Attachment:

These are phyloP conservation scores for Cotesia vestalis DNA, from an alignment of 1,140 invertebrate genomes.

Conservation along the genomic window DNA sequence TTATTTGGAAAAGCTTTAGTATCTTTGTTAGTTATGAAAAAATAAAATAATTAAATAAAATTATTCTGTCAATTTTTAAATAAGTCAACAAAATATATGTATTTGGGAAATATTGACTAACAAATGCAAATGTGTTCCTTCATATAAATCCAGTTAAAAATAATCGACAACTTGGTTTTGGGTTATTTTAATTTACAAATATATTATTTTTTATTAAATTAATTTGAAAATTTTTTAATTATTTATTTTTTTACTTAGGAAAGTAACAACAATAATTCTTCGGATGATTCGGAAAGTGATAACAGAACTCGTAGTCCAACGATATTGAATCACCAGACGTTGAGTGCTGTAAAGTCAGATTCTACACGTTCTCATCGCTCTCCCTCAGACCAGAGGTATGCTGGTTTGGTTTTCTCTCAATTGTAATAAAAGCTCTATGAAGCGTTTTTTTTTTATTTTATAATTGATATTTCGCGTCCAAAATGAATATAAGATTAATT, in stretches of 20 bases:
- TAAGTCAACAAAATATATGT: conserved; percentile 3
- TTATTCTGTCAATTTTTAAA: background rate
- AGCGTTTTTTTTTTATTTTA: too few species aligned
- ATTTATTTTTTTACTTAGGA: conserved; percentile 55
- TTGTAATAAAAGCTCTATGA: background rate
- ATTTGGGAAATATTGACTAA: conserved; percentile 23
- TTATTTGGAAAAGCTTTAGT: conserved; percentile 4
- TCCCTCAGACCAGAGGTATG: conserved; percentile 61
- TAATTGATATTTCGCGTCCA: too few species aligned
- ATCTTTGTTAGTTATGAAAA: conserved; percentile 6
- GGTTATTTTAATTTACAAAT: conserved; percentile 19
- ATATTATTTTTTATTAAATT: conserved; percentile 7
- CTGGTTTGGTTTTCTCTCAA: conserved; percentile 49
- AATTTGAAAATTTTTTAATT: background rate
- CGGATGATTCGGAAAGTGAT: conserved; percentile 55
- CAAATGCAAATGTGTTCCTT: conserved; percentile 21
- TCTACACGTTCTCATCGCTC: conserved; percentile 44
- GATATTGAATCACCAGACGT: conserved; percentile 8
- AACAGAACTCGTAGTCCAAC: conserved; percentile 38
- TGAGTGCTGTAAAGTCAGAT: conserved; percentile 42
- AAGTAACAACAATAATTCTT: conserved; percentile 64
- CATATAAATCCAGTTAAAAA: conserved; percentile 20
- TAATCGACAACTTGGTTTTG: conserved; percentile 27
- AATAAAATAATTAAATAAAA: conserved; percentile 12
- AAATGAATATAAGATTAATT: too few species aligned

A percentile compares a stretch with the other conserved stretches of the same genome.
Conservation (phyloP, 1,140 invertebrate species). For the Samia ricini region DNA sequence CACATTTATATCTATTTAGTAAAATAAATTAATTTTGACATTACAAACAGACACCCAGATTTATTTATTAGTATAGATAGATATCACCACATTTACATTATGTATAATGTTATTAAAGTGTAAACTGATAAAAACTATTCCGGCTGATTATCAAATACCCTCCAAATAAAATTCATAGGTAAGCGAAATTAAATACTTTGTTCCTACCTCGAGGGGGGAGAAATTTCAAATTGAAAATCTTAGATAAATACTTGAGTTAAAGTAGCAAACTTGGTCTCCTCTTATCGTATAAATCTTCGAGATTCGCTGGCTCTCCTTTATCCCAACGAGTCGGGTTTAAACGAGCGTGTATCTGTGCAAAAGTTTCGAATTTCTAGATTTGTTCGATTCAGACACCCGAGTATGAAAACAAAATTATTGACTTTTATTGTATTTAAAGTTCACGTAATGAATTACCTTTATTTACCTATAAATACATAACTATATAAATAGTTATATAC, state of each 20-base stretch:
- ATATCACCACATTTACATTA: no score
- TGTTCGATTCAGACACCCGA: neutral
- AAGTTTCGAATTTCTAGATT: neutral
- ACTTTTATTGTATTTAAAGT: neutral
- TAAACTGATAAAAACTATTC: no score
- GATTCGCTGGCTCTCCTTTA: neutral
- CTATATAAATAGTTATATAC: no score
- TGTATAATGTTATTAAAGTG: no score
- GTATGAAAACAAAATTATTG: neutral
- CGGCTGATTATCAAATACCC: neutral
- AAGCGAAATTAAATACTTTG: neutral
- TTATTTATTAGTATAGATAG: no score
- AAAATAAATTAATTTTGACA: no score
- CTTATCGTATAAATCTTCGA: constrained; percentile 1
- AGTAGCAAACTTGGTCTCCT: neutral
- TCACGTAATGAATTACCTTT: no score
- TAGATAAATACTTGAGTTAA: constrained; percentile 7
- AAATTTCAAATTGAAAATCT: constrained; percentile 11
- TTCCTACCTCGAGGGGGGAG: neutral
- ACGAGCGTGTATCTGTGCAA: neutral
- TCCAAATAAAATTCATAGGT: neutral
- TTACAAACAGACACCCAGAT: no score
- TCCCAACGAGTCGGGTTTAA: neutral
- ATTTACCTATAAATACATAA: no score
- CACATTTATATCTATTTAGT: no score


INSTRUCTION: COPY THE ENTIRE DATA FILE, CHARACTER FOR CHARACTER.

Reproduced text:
These are phyloP conservation scores for Cotesia vestalis DNA, from an alignment of 1,140 invertebrate genomes.

Conservation along the genomic window DNA sequence TTATTTGGAAAAGCTTTAGTATCTTTGTTAGTTATGAAAAAATAAAATAATTAAATAAAATTATTCTGTCAATTTTTAAATAAGTCAACAAAATATATGTATTTGGGAAATATTGACTAACAAATGCAAATGTGTTCCTTCATATAAATCCAGTTAAAAATAATCGACAACTTGGTTTTGGGTTATTTTAATTTACAAATATATTATTTTTTATTAAATTAATTTGAAAATTTTTTAATTATTTATTTTTTTACTTAGGAAAGTAACAACAATAATTCTTCGGATGATTCGGAAAGTGATAACAGAACTCGTAGTCCAACGATATTGAATCACCAGACGTTGAGTGCTGTAAAGTCAGATTCTACACGTTCTCATCGCTCTCCCTCAGACCAGAGGTATGCTGGTTTGGTTTTCTCTCAATTGTAATAAAAGCTCTATGAAGCGTTTTTTTTTTATTTTATAATTGATATTTCGCGTCCAAAATGAATATAAGATTAATT, in stretches of 20 bases:
- TAAGTCAACAAAATATATGT: conserved; percentile 3
- TTATTCTGTCAATTTTTAAA: background rate
- AGCGTTTTTTTTTTATTTTA: too few species aligned
- ATTTATTTTTTTACTTAGGA: conserved; percentile 55
- TTGTAATAAAAGCTCTATGA: background rate
- ATTTGGGAAATATTGACTAA: conserved; percentile 23
- TTATTTGGAAAAGCTTTAGT: conserved; percentile 4
- TCCCTCAGACCAGAGGTATG: conserved; percentile 61
- TAATTGATATTTCGCGTCCA: too few species aligned
- ATCTTTGTTAGTTATGAAAA: conserved; percentile 6
- GGTTATTTTAATTTACAAAT: conserved; percentile 19
- ATATTATTTTTTATTAAATT: conserved; percentile 7
- CTGGTTTGGTTTTCTCTCAA: conserved; percentile 49
- AATTTGAAAATTTTTTAATT: background rate
- CGGATGATTCGGAAAGTGAT: conserved; percentile 55
- CAAATGCAAATGTGTTCCTT: conserved; percentile 21
- TCTACACGTTCTCATCGCTC: conserved; percentile 44
- GATATTGAATCACCAGACGT: conserved; percentile 8
- AACAGAACTCGTAGTCCAAC: conserved; percentile 38
- TGAGTGCTGTAAAGTCAGAT: conserved; percentile 42
- AAGTAACAACAATAATTCTT: conserved; percentile 64
- CATATAAATCCAGTTAAAAA: conserved; percentile 20
- TAATCGACAACTTGGTTTTG: conserved; percentile 27
- AATAAAATAATTAAATAAAA: conserved; percentile 12
- AAATGAATATAAGATTAATT: too few species aligned

A percentile compares a stretch with the other conserved stretches of the same genome.
Conservation (phyloP, 1,140 invertebrate species). For the Samia ricini region DNA sequence CACATTTATATCTATTTAGTAAAATAAATTAATTTTGACATTACAAACAGACACCCAGATTTATTTATTAGTATAGATAGATATCACCACATTTACATTATGTATAATGTTATTAAAGTGTAAACTGATAAAAACTATTCCGGCTGATTATCAAATACCCTCCAAATAAAATTCATAGGTAAGCGAAATTAAATACTTTGTTCCTACCTCGAGGGGGGAGAAATTTCAAATTGAAAATCTTAGATAAATACTTGAGTTAAAGTAGCAAACTTGGTCTCCTCTTATCGTATAAATCTTCGAGATTCGCTGGCTCTCCTTTATCCCAACGAGTCGGGTTTAAACGAGCGTGTATCTGTGCAAAAGTTTCGAATTTCTAGATTTGTTCGATTCAGACACCCGAGTATGAAAACAAAATTATTGACTTTTATTGTATTTAAAGTTCACGTAATGAATTACCTTTATTTACCTATAAATACATAACTATATAAATAGTTATATAC, state of each 20-base stretch:
- ATATCACCACATTTACATTA: no score
- TGTTCGATTCAGACACCCGA: neutral
- AAGTTTCGAATTTCTAGATT: neutral
- ACTTTTATTGTATTTAAAGT: neutral
- TAAACTGATAAAAACTATTC: no score
- GATTCGCTGGCTCTCCTTTA: neutral
- CTATATAAATAGTTATATAC: no score
- TGTATAATGTTATTAAAGTG: no score
- GTATGAAAACAAAATTATTG: neutral
- CGGCTGATTATCAAATACCC: neutral
- AAGCGAAATTAAATACTTTG: neutral
- TTATTTATTAGTATAGATAG: no score
- AAAATAAATTAATTTTGACA: no score
- CTTATCGTATAAATCTTCGA: constrained; percentile 1
- AGTAGCAAACTTGGTCTCCT: neutral
- TCACGTAATGAATTACCTTT: no score
- TAGATAAATACTTGAGTTAA: constrained; percentile 7
- AAATTTCAAATTGAAAATCT: constrained; percentile 11
- TTCCTACCTCGAGGGGGGAG: neutral
- ACGAGCGTGTATCTGTGCAA: neutral
- TCCAAATAAAATTCATAGGT: neutral
- TTACAAACAGACACCCAGAT: no score
- TCCCAACGAGTCGGGTTTAA: neutral
- ATTTACCTATAAATACATAA: no score
- CACATTTATATCTATTTAGT: no score